In the depths of the Asia Society Hong Kong Centre, AMMO is a secret within a secret. The award-winning Italian-Japanese fusion bar and restaurant holds true to its name and motto—“Asia, Modern, Museum, and Original.” Floor-to-ceiling windows allow for natural lighting and full views of the surrounding hillside greenery; Hollywood-esque interior design creates a classy and atmospheric environment; but the stars are, of course, its food and drinks. From its flavourful Koriyaki king crab fettuccine ($260) and M5 Wagyu ribeye in sukiyaki jus ($260) to the lighter afternoon tea set or just a cocktail, AMMO has something for everyone hoping to take some time off.

AMMO, Asia Society Hong Kong Centre, 9 Justice Drive, Admiralty | (+852) 2537 9888

Photo credit: Lockcha Teahouse

Lockcha Teahouse

A full-vegetarian dim sum restaurant and tea house, Lokcha Teahouse has established itself as a tea expert. Its modern take on dim sum does not disappoint—its signature truffle siu mai ($48) and deep-fried vegetarian prawn roll with cheese ($48) are always to be recommended. But its traditional Chinese tea house environment tells the customer that its tea menu, with its wide range of white tea, yellow tea, and different types of oolong, is where the real delight lies.

Lockcha Teahouse, G/F, The K.S. Lo Gallery, Hong Kong Park, 10 Cotton Tree Drive, Admiralty | (+852) 2801 7177

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By Beverly Ngai 27 March 2019
By Catharina Cheung 28 August 2020

San Xi Lou

To enthusiasts of authentic Sichuan cuisine, San Xi Lou would be a familiar name. At its hidden location overlooking Central skyscrapers, take your pick out of full Sichuan courses, hotpot, and dim sum. Whether you are a spicy food lover or are about to brave Sichuan flavours for the very first time, the restaurant’s stewed fish, mouth-watering chicken, and mala hotpot are must-tries.

San Xi Lou, 22/F, Coda Plaza, 51 Garden Road, Mid-Levels | (+852) 2868 0988

Chuan Yue Lou

Chuan Yue Lou was opened by ex-staff from San Xi Lou in the same building—what a power move—but with a new fascia and menu. As its name indicates, the branched-off restaurant adds Cantonese cuisine to its old Sichuan speciality—and the quality is equally excellent. On top of the marinated ox tripe with chilli sauce and mapo beancurd, check out its pan-fried prawns with salted egg yolk.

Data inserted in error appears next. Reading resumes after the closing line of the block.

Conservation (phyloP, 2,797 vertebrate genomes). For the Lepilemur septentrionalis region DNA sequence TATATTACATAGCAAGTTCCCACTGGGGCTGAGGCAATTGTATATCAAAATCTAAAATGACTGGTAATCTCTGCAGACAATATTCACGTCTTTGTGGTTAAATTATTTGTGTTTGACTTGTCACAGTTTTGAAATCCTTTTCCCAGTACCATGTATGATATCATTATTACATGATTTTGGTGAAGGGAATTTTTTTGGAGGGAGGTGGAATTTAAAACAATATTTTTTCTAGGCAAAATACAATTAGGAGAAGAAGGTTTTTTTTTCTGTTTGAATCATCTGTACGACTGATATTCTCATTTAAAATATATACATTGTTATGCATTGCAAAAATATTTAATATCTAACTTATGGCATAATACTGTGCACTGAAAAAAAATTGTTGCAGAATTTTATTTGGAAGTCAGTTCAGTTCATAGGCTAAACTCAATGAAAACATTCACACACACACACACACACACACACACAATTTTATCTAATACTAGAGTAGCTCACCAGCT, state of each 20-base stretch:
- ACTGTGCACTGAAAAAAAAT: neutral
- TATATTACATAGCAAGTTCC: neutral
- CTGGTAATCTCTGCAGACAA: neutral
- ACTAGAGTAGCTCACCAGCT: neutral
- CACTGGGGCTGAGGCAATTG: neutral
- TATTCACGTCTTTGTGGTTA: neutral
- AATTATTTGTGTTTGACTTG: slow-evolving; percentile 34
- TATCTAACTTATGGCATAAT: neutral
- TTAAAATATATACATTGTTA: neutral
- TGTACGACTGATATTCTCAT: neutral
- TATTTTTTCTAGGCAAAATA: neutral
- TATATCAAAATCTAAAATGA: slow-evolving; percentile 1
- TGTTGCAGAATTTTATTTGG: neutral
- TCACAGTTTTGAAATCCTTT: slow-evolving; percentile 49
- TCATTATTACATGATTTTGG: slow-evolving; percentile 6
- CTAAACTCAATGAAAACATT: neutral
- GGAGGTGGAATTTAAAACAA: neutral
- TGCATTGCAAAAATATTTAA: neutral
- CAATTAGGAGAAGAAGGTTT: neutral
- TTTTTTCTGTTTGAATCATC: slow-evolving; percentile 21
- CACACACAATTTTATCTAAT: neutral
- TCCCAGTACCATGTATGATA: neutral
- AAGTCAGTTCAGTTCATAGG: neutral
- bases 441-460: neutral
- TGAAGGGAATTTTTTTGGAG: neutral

Chuan Yue Lou, 7/F, Coda Plaza, 51 Garden Road, Mid-Levels | (+852) 2838 2828

King Sing, Man Lee & Huen Kee

This trio of old-fashioned Hong Kong takeaway eateries might be dismissed for their simple and unassuming exteriors, but they are not collectively called the “three treasures of Kennedy Road” for no reason. King Sing, Man Lee, and Huen Kee have been neighbours since the 1950s and have won over generations of students and workers with household dishes at once cheap and delicious. Though each has its own original menu to delve into, personal favourites include King Sing’s steamed fuzzy melon with pork ribs, Man Lee’s curry beef, Huen Kee’s burger patty & fried egg with soy sauce.

King Sing, Man Lee & Huen Kee, 4–8 Kennedy Road, Mid-Levels

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Tram View Café

Every 10 minutes or so, the Peak Tram passes just outside the Tram View Café’s windows. Some, looking to be even closer to the iconic Hong Kong transport, elect to sit in the outdoor terrace for an experience you can find nowhere else in town. Inside, the café provides simple Western mains, classic cha chaan teng snacks, and nostalgic Hong Kong desserts. Surrounded by its warm British furnishings and sipping on artisanal coffee and tea, the afternoon goes by in a blink.

Tram View Café, G/F, 2 Tramway Path, Mid-Levels | (+852) 2323 6873

Photo credit: Elephant Grounds

Elephant Grounds

Do not be deceived by its storefront—Elephant Grounds’ Caine Road branch is, in fact, one of the beloved coffee shop’s largest, replete with outdoor seating and a second floor. As with all Elephant Grounds shops, its chic décor and scents of in-house roasted coffee make it a relaxing place to be. When itching for a bite, order its avocado toast ($105) or indulge in an ice cream sandwich ($68).

Elephant Grounds, 61 Caine Road, Mid-Levels | (+852) 2535 7155

Photo credit: Hige Izakaya (via Facebook)

Hige Izakaya